Deception is by some said to involve misleading others into believing something we do not ourselves believe in [25]. It can be achieved through “gesture, through disguise, by means of action or inaction, even through silence” [26]. It is often used to describe behavior, particularly when the behavior is “fraudulent, trickly, and/or misleading” [27]. Knapp et al. [27] emphasize the importance of context in determining what is deceptive and what is, for example, good-natured play. Deception then is defined by “the way people perceive certain features of communicative acts in context” [27].

Lying is the use of verbal or written statements in order to achieve deception, and, as such it is a subset of deception [26]. As lying, unlike deception, requires language, it is a uniquely human phenomenon, and this is why Hobbes [28] describes language as a key reason why humans are plagued by a range of conflicts not experienced by other social animals.

Some, like Vrij [29], defines the attempt to deceive as deception regardless of the success of the attempt. I will not consider deception to have occurred unless the attempt was successful. We might still speak of deceptive behavior as the attempts to achieve deception, even if we do not know, or care about, the actual outcomes. As such, a plan to deceive is not deception, but it can be deceptive.

Of equal importance is the potential requirement of intent, present in all the definitions of deception referred to above. According to Frank and Svetieva [30], lying is always intentional but deception is not. Deception is here taken as any action that misleads someone, and this, as we shall see when I turn to social robots, may easily occur without the intention to mislead.

What Byrne and Whiten [14] refer to as tactical deception involves “acts from the normal repertoire of the agent, deployed such that another individual is likely to misinterpret what the acts signify, to the advantage of the agent.” While tactical can be taken to imply a rational conscious approach to deception, this definition does not necessitate an intent to deceive.

I emphasize the distinction between the approach of focusing only on the deceiving agent and including the effects it has on the target of deception [4]. This is achieved by relying on evaluations of the result of the deceptive action. By focusing on the target, the criteria of intentionality become less important. Rather than focusing on the intentions of the deceiver, the expectations and experiences of the target are what matters. As established in the introduction, human cooperation is based on initial expectations of truthfulness in most noncombative situations. Unless the context makes it reasonable to expect deceit (such as when we watch a theater play or play games based on deception), the target’s expectations of nondeceit are taken as a standard basis of interaction. As already noted, this focus on the deceived is crucial for understanding some of the medium- and long-term effects of deception.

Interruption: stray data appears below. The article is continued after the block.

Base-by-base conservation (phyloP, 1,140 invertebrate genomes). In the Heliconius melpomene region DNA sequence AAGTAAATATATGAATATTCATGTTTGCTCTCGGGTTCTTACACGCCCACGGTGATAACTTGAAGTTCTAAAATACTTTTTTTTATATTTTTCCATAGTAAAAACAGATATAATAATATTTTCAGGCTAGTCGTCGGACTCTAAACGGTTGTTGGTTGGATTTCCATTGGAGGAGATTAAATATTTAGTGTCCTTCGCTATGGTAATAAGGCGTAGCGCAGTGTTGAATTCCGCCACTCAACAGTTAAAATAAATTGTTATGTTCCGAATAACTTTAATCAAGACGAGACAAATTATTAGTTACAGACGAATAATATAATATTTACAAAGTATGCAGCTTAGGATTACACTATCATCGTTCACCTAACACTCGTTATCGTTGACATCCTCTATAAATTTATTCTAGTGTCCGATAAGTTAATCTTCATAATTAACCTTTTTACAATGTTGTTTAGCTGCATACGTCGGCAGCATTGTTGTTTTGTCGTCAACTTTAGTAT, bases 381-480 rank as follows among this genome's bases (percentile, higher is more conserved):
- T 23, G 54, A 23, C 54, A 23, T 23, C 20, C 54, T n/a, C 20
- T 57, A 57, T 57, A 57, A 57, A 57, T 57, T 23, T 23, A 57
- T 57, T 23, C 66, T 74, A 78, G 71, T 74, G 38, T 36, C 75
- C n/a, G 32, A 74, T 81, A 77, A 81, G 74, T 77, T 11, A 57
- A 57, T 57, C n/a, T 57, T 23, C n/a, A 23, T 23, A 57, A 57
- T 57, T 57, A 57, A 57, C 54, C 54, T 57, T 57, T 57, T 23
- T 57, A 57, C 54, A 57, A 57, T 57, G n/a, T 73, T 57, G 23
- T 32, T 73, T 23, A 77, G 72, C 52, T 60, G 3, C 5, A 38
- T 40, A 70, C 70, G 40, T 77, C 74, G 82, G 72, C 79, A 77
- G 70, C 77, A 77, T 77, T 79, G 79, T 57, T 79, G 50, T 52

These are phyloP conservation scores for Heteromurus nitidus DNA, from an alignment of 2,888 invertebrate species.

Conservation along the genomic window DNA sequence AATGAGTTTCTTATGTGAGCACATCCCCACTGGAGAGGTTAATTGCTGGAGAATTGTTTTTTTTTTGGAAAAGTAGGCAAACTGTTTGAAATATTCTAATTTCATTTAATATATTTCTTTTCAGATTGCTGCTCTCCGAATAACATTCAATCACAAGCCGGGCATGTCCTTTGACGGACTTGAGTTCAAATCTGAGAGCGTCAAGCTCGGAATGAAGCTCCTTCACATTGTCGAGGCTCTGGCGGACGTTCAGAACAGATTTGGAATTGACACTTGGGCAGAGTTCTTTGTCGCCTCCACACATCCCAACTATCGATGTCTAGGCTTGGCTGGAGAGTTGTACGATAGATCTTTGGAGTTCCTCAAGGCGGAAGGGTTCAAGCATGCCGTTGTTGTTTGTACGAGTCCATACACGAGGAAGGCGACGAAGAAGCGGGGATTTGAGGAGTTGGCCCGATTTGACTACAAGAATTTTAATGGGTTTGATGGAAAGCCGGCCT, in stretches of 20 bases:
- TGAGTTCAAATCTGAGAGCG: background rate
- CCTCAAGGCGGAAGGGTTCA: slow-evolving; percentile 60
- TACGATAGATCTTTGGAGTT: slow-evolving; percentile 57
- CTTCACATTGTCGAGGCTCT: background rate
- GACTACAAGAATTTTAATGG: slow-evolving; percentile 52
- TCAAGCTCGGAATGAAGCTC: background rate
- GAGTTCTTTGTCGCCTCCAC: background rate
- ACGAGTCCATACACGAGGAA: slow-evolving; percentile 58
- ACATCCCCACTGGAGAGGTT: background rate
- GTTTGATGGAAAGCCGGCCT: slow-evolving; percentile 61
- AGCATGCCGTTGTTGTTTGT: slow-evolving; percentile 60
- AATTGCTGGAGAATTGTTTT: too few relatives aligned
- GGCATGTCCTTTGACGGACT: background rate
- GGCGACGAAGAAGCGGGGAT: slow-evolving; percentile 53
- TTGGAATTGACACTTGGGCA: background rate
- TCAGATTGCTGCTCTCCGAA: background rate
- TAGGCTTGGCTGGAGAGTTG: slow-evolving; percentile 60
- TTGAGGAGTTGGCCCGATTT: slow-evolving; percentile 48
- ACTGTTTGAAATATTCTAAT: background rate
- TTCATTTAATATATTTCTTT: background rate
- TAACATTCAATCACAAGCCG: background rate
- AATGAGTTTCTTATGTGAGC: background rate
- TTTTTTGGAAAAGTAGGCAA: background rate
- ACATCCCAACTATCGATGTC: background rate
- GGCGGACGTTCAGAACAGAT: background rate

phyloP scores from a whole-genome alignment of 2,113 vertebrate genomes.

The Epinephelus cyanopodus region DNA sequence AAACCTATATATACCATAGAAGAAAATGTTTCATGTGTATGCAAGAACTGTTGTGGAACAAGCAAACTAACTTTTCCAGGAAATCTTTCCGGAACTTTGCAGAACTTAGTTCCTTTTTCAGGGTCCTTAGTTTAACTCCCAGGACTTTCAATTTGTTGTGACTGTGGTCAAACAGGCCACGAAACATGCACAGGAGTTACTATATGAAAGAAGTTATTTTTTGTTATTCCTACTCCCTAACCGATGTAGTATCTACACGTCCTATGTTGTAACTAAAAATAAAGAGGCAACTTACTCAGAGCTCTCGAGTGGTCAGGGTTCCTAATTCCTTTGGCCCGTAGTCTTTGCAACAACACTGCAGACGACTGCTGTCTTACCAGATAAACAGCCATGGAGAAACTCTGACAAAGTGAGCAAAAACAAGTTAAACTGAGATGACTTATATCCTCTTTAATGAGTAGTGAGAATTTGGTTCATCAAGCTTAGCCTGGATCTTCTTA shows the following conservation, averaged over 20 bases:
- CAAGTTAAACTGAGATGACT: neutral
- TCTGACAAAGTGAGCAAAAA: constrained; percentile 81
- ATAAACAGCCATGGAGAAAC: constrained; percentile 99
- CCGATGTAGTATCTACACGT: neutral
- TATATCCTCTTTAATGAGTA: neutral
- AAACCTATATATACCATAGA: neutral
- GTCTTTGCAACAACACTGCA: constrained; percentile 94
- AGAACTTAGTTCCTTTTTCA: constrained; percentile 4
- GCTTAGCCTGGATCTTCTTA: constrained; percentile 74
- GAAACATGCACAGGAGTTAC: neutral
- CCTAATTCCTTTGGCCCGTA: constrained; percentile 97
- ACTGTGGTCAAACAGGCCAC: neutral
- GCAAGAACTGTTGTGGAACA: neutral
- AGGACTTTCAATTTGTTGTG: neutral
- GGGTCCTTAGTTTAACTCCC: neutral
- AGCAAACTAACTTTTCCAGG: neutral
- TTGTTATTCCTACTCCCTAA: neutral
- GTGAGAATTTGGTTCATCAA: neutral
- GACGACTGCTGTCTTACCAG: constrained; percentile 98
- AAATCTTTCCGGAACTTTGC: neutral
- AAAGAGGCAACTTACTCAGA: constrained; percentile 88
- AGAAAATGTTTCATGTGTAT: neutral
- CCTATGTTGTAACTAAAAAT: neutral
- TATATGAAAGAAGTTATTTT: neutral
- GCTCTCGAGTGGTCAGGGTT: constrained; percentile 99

Deception only involves betrayal when there is an expectancy of truth, with the accompanying trust that nondeception is the norm in a given relationship. This is where deception connects with culture and social norms. For example, on a market in parts of the world, it would not be considered betrayal for a seller to claim that the price of a product is much higher than it actually is. Such behavior could be the normal form of interacting between seller and buyer, and the buyer is expected to know this.[2]

2.2 Prosocial deception

While deception usually comes with negative connotations, it is not all bad, as deception has a range of useful functions in human social settings. When we go to see a movie, actors pretend to be something they are not. When children play, they do the same. Many games are built upon the very premise of telling and exposing lies and deception. Clearly, not all deception is wrong, as Coeckelbergh [32] emphasizes as he argues that we should see deception as a neutral – or even positive – phenomenon. Furthermore, social norms often entail the suppression of true feelings and emotions or exhibiting dishonest ones. The little white lies that we all tell can be considered necessary in order to avoid conflict. Lies and deception can be beneficial and prosocial.